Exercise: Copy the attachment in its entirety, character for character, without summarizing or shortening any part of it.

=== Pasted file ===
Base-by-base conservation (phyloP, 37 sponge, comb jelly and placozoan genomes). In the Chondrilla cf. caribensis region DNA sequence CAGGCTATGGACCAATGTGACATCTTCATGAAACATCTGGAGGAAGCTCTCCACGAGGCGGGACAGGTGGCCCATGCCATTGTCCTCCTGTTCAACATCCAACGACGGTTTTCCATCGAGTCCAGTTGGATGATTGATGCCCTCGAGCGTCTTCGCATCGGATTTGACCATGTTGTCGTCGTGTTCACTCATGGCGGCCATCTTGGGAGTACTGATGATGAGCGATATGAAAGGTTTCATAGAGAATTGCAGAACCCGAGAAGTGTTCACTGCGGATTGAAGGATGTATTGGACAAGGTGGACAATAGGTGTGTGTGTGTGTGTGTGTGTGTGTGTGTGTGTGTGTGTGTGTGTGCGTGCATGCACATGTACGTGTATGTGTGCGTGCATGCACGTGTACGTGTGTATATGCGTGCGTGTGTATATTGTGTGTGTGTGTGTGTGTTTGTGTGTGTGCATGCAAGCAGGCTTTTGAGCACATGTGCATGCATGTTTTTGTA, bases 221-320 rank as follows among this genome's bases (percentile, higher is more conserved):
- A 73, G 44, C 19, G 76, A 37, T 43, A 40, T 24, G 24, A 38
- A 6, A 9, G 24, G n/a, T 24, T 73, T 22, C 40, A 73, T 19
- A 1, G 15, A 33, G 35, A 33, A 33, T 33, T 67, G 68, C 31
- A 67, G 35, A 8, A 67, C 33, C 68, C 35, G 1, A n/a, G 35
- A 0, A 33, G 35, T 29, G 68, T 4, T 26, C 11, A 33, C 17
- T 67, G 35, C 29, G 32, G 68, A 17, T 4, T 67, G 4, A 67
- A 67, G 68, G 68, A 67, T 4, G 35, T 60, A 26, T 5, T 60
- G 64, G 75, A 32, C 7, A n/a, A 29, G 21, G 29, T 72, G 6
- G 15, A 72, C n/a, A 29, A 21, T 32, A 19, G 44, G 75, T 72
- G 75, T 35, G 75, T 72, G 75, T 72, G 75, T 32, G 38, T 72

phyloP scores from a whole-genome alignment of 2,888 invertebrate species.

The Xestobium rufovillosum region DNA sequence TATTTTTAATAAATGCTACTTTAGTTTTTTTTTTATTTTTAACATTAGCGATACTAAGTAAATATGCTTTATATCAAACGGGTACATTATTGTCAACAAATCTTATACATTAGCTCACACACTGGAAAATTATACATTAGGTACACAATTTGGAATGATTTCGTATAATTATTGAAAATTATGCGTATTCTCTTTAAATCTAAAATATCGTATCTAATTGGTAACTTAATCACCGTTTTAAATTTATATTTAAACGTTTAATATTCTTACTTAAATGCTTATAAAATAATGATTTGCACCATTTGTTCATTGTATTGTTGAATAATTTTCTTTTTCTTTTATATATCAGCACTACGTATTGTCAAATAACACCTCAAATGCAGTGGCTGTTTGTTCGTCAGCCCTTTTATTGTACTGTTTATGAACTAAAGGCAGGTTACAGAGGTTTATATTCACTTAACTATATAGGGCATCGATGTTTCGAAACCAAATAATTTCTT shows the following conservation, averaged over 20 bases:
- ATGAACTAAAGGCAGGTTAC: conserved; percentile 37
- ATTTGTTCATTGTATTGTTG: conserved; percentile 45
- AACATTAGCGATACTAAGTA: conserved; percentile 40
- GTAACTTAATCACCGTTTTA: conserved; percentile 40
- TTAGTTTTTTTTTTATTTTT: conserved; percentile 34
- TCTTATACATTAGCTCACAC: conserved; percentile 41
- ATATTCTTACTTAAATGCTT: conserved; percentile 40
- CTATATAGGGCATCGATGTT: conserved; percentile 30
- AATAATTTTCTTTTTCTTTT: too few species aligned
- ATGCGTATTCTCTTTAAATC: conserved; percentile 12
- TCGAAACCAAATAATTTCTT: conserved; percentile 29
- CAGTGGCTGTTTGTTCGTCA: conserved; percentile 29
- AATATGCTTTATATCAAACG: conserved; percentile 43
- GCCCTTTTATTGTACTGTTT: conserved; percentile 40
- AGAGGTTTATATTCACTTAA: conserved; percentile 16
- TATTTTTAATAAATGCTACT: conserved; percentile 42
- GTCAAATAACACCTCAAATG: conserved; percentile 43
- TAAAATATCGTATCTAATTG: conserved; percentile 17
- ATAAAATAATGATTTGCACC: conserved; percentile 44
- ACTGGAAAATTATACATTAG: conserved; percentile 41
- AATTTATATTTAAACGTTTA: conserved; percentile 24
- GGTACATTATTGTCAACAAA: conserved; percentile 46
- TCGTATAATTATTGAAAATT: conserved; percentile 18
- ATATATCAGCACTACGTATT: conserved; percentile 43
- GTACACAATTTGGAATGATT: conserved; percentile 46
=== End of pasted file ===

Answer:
Base-by-base conservation (phyloP, 37 sponge, comb jelly and placozoan genomes). In the Chondrilla cf. caribensis region DNA sequence CAGGCTATGGACCAATGTGACATCTTCATGAAACATCTGGAGGAAGCTCTCCACGAGGCGGGACAGGTGGCCCATGCCATTGTCCTCCTGTTCAACATCCAACGACGGTTTTCCATCGAGTCCAGTTGGATGATTGATGCCCTCGAGCGTCTTCGCATCGGATTTGACCATGTTGTCGTCGTGTTCACTCATGGCGGCCATCTTGGGAGTACTGATGATGAGCGATATGAAAGGTTTCATAGAGAATTGCAGAACCCGAGAAGTGTTCACTGCGGATTGAAGGATGTATTGGACAAGGTGGACAATAGGTGTGTGTGTGTGTGTGTGTGTGTGTGTGTGTGTGTGTGTGTGTGTGCGTGCATGCACATGTACGTGTATGTGTGCGTGCATGCACGTGTACGTGTGTATATGCGTGCGTGTGTATATTGTGTGTGTGTGTGTGTGTTTGTGTGTGTGCATGCAAGCAGGCTTTTGAGCACATGTGCATGCATGTTTTTGTA, bases 221-320 rank as follows among this genome's bases (percentile, higher is more conserved):
- A 73, G 44, C 19, G 76, A 37, T 43, A 40, T 24, G 24, A 38
- A 6, A 9, G 24, G n/a, T 24, T 73, T 22, C 40, A 73, T 19
- A 1, G 15, A 33, G 35, A 33, A 33, T 33, T 67, G 68, C 31
- A 67, G 35, A 8, A 67, C 33, C 68, C 35, G 1, A n/a, G 35
- A 0, A 33, G 35, T 29, G 68, T 4, T 26, C 11, A 33, C 17
- T 67, G 35, C 29, G 32, G 68, A 17, T 4, T 67, G 4, A 67
- A 67, G 68, G 68, A 67, T 4, G 35, T 60, A 26, T 5, T 60
- G 64, G 75, A 32, C 7, A n/a, A 29, G 21, G 29, T 72, G 6
- G 15, A 72, C n/a, A 29, A 21, T 32, A 19, G 44, G 75, T 72
- G 75, T 35, G 75, T 72, G 75, T 72, G 75, T 32, G 38, T 72

phyloP scores from a whole-genome alignment of 2,888 invertebrate species.

The Xestobium rufovillosum region DNA sequence TATTTTTAATAAATGCTACTTTAGTTTTTTTTTTATTTTTAACATTAGCGATACTAAGTAAATATGCTTTATATCAAACGGGTACATTATTGTCAACAAATCTTATACATTAGCTCACACACTGGAAAATTATACATTAGGTACACAATTTGGAATGATTTCGTATAATTATTGAAAATTATGCGTATTCTCTTTAAATCTAAAATATCGTATCTAATTGGTAACTTAATCACCGTTTTAAATTTATATTTAAACGTTTAATATTCTTACTTAAATGCTTATAAAATAATGATTTGCACCATTTGTTCATTGTATTGTTGAATAATTTTCTTTTTCTTTTATATATCAGCACTACGTATTGTCAAATAACACCTCAAATGCAGTGGCTGTTTGTTCGTCAGCCCTTTTATTGTACTGTTTATGAACTAAAGGCAGGTTACAGAGGTTTATATTCACTTAACTATATAGGGCATCGATGTTTCGAAACCAAATAATTTCTT shows the following conservation, averaged over 20 bases:
- ATGAACTAAAGGCAGGTTAC: conserved; percentile 37
- ATTTGTTCATTGTATTGTTG: conserved; percentile 45
- AACATTAGCGATACTAAGTA: conserved; percentile 40
- GTAACTTAATCACCGTTTTA: conserved; percentile 40
- TTAGTTTTTTTTTTATTTTT: conserved; percentile 34
- TCTTATACATTAGCTCACAC: conserved; percentile 41
- ATATTCTTACTTAAATGCTT: conserved; percentile 40
- CTATATAGGGCATCGATGTT: conserved; percentile 30
- AATAATTTTCTTTTTCTTTT: too few species aligned
- ATGCGTATTCTCTTTAAATC: conserved; percentile 12
- TCGAAACCAAATAATTTCTT: conserved; percentile 29
- CAGTGGCTGTTTGTTCGTCA: conserved; percentile 29
- AATATGCTTTATATCAAACG: conserved; percentile 43
- GCCCTTTTATTGTACTGTTT: conserved; percentile 40
- AGAGGTTTATATTCACTTAA: conserved; percentile 16
- TATTTTTAATAAATGCTACT: conserved; percentile 42
- GTCAAATAACACCTCAAATG: conserved; percentile 43
- TAAAATATCGTATCTAATTG: conserved; percentile 17
- ATAAAATAATGATTTGCACC: conserved; percentile 44
- ACTGGAAAATTATACATTAG: conserved; percentile 41
- AATTTATATTTAAACGTTTA: conserved; percentile 24
- GGTACATTATTGTCAACAAA: conserved; percentile 46
- TCGTATAATTATTGAAAATT: conserved; percentile 18
- ATATATCAGCACTACGTATT: conserved; percentile 43
- GTACACAATTTGGAATGATT: conserved; percentile 46